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Engineer recalls Arch Cot holes

Maria Bradshaw

Engineer recalls Arch Cot holes

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THE FIRM Mahy, Ridley, Hazzard Engineers Ltd did not think it necessary to conduct a geotechnical investigation of the area behind Arch Cot Terrace, Brittons Hill, St Michael, even when three different holes were uncovered during excavation.
Director Gregory Hazzard, said he did not believe such an investigation was necessary because the area contained a mass of solid limestone, which in his professional opinion was “suitable for supporting a relatively light two-storey building”.
Hazzard made the comment yesterday while giving evidence at the Coroner’s inquest investigating the deaths of Donavere Codrington, his wife and their three children who died on August 26, 2007, when the apartment building where they were living at Arch Cot, collapsed.
The firm was contracted by Dr Jerry Emtage to provide engineering services on the offices he was constructing at Chelston Park behind Arch Cot Terrace. Hazzard, a civil and structural engineer, told the court that in his 20 years’ experience he had never had a situation where a crack in a rock “had led to this level of instability”.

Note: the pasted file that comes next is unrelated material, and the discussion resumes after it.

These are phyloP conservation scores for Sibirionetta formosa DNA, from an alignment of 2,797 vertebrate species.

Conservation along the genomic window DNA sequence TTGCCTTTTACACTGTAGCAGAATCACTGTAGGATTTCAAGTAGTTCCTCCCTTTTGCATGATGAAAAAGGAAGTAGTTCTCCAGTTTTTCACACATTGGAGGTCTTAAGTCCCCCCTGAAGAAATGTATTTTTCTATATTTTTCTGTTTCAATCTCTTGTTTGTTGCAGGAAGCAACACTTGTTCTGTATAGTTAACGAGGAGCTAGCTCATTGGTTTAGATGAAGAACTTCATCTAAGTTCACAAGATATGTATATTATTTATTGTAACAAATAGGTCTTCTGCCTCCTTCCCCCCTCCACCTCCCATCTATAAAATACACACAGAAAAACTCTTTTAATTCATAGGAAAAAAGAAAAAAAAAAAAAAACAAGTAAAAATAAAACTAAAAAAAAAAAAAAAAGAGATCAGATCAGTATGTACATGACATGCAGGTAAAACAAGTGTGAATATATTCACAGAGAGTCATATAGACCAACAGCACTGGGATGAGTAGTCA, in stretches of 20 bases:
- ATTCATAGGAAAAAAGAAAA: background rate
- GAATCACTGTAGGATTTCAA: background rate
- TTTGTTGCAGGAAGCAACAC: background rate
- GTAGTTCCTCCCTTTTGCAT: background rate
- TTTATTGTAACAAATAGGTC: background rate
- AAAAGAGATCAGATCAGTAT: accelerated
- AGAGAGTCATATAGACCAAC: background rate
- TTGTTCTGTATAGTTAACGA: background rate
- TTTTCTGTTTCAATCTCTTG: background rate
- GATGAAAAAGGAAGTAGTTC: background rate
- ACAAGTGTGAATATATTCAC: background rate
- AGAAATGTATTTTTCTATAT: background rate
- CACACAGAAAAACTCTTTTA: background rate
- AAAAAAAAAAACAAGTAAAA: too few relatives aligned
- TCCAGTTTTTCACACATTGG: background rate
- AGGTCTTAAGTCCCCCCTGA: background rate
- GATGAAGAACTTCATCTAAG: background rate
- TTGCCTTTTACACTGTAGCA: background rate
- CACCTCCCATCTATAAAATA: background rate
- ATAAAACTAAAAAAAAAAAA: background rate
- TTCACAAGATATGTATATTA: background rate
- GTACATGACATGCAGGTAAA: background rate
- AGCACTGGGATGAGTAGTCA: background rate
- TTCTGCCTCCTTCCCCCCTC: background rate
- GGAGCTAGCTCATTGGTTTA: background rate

He spent most of the afternoon on the witness stand under rigorous cross-examination from Coroner Faith Marshall-Harris and attorneys Clyde Turney and David Comissiong.
He told the court that the first crack was discovered on February 7, 2007, at the back of a laundry and it was on the rock face.
He said that one of his employees, James Porte, asked that testing holes be done when this first crack was found but Hazzard stated: “I advised him against it because we didn’t think that doing bore holes would have been useful on that site.”
He said another large hole opened up on July 9, the same day C.O. Williams Construction Company began work on the site and this time around a decision was made to clear the hole and fill it with marlfill.
When a third hole was found eight days later – on July 17 – in the foundation under the Shalom Apartment building, Hazzard said he requested that all work cease on the car park which was being built in the area and he requested that surveyors be hired to go into the cave to carry out an investigation.
Questioned by Comissiong, the engineer said that when this cave was discovered heavy equipment was being used on the site, but he said it was the usual equipmentused in construction.
Hazzard denied a suggestion by Comissiong that his company did “absolutely nothing” when the cave was unveiled, but he admitted that he did not contact the owner of the apartment building neither the occupants to draw the situation to their attention.
When questioned by Marshall-Harris, the engineer said after an investigation was done of the cave he knew the cave extended under the apartment building. He said a decision was made to inform the Chief Town Planner Mark Cummins since “we did not think it was ideal for a building to be sitting on a cave.”
Hazzard said that his firm did not contact Cummins even though his contract stated that they were responsible for undertaking any necessary consultation with the Town & Country Planning Department and other agencies.
He pointed out that this was left to Dr Emtage to do since he was in constant contact with Cummins.